The First Orkney Burns Club Supper 1898

All around the world people will be celebrating the birth of Robert Burns, Scotland’s greatest poet, over the next few days.

Burns Suppers are the ‘traditional’ way to commemorate the birth of the bard. In 1898 the newly formed Orkney Burns club held a supper in the Kirkwall Hotel.

As is the format in most Burns Suppers it opened with the Address to the Haggis, in this case given by W.B. Baikie. The attendance at the event is a ‘Who’s Who’ of Orkney at the end of the 19th Century. It was an all male affair – not unusual for Burns Suppers of that time.

The order of speeches and recitations at Burns Suppers takes on the issues of the time. What might be said today at one is not the same as occurred in either the 19th or 20th Centuries.

For instance, the Orkney Burns Supper of 1898 followed the Address to the Haggis with:

  1. Toast to the Queen (Victoria)
  2. Toast to the Navy, Army and Reserved Forces
  3. Replies by the Navy, the Army and the Volunteers

Next followed, which still remains the keystone of any Burns Supper – ‘The Immortal Memory’. At the first Supper of the Orkney Burns Club the honour for this was given to D.J. Robertson.

“A club of good fellows like those who are here

And a bottle like this are my glory and care”

Mr Robertson continued in his Immortal Memory – “I admit that Orkney has suffered many things at the hands of the ‘adjacent island’. She has groaned under Scottish tyrants and Scottish taxes, Scots lairds, Scots Law, Scots Lawyers – but all these wrongs we can forgive since with them we have gained a share in Robbie Burns.”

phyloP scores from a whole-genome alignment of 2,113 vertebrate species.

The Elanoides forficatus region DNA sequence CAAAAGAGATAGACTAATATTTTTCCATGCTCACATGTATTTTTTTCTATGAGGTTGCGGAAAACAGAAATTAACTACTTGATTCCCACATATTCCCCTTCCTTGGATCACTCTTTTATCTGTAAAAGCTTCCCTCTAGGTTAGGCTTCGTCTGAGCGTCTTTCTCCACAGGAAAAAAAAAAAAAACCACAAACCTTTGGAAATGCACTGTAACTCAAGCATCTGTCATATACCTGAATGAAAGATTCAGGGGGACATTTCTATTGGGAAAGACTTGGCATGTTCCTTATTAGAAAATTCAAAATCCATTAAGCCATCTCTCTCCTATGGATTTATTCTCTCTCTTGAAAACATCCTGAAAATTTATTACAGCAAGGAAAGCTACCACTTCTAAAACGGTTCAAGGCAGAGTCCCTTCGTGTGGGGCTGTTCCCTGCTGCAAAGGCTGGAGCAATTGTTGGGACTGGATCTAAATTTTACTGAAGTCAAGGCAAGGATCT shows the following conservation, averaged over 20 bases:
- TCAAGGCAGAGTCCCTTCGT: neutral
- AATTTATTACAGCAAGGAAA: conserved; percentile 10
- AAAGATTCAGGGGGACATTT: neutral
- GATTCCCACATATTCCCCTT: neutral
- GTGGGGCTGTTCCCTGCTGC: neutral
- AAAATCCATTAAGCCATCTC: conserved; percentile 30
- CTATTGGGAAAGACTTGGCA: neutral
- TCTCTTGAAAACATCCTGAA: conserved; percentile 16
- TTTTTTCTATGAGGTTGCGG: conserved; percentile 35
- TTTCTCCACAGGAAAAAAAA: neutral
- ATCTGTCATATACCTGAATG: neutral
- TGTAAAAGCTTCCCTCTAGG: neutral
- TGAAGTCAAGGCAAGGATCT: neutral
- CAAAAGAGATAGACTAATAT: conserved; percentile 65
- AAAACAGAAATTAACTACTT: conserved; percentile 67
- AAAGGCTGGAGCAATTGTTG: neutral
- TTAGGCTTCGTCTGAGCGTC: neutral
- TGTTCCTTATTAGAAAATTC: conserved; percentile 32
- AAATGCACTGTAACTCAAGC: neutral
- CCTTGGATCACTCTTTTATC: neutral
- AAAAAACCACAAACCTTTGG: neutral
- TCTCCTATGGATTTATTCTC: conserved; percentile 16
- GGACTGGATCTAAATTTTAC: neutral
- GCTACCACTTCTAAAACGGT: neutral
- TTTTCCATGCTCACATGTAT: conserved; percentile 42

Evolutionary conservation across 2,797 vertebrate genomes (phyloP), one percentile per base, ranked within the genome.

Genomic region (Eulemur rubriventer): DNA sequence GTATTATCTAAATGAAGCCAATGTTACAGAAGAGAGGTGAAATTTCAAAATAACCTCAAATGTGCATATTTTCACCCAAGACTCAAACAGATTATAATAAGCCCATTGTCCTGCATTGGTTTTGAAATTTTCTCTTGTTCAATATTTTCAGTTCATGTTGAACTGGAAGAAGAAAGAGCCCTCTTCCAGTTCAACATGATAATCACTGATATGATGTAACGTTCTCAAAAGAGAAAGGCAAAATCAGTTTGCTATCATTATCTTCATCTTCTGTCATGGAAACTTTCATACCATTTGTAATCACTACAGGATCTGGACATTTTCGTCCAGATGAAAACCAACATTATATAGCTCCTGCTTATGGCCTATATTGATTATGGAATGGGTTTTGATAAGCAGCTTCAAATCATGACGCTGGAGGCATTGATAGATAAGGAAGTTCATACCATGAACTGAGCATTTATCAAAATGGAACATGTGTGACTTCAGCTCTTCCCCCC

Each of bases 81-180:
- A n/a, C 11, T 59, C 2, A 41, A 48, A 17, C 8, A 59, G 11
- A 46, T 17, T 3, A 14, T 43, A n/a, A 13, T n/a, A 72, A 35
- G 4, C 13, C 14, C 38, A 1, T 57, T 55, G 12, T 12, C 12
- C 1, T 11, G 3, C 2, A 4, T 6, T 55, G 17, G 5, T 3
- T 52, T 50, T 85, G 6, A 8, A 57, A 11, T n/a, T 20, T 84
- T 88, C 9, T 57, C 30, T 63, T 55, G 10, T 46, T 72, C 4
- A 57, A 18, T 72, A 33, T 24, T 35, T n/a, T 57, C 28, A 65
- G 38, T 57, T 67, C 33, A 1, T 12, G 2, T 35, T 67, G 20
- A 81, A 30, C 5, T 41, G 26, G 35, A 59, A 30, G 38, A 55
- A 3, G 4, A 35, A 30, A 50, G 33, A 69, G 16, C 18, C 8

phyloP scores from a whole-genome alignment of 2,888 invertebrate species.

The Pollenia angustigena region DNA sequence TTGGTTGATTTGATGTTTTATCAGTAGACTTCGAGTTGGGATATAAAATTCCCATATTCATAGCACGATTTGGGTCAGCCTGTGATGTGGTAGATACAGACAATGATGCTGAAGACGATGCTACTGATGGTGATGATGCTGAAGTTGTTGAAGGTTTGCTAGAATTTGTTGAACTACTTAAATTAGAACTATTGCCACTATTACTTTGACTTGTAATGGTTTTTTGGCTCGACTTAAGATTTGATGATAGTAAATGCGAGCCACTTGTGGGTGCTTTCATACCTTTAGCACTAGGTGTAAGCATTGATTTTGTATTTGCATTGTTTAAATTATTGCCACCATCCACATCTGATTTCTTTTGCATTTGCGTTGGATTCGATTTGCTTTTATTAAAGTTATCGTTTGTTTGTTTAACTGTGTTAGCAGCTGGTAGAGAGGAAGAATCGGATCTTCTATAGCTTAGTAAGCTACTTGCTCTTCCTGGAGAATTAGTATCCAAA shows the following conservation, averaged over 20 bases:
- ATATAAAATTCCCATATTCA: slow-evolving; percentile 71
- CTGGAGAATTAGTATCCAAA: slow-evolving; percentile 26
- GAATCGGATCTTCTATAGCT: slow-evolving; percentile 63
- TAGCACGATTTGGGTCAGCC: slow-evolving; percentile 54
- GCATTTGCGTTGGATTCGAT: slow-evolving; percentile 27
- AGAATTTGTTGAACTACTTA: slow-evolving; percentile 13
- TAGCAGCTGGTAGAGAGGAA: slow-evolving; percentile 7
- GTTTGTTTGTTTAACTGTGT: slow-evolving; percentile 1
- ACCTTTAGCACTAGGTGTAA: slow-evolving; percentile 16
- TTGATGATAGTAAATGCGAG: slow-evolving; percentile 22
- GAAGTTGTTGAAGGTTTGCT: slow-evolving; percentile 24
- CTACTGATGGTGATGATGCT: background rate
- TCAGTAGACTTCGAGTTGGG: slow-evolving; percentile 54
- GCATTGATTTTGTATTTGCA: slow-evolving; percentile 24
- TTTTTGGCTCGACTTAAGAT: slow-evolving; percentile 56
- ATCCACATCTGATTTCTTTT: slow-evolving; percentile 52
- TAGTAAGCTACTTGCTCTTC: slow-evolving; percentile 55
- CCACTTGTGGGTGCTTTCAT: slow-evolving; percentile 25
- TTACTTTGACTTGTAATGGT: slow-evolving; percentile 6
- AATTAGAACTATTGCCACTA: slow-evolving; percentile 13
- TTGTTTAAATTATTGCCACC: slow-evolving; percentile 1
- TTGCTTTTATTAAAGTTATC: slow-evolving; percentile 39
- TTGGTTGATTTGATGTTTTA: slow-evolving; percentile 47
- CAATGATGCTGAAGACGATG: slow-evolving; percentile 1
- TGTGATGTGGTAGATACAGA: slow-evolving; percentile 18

” You cannot even take Burns’ poetry and forget his life, for never was there a poet of whom it might be more truly said that the fibres of his life were woven into his song. Can you imagine what the loss of Burns love songs would be to us and the world? Yet he could not write a love song until he at first, in his own words, “battered himself into a warm affection”.

“Whatever you find in Burns nature, that you find in his poems, and to have altered that nature in any way would have been to alter it altogether, and so to have lost us the Burns we know and love.”

“And if he had written no other song ‘Scots Wha Hae’ alone would have made him immortal.”

This is in the Portrait Gallery of the Perry–Castañeda Library of the University of Texas at Austin.

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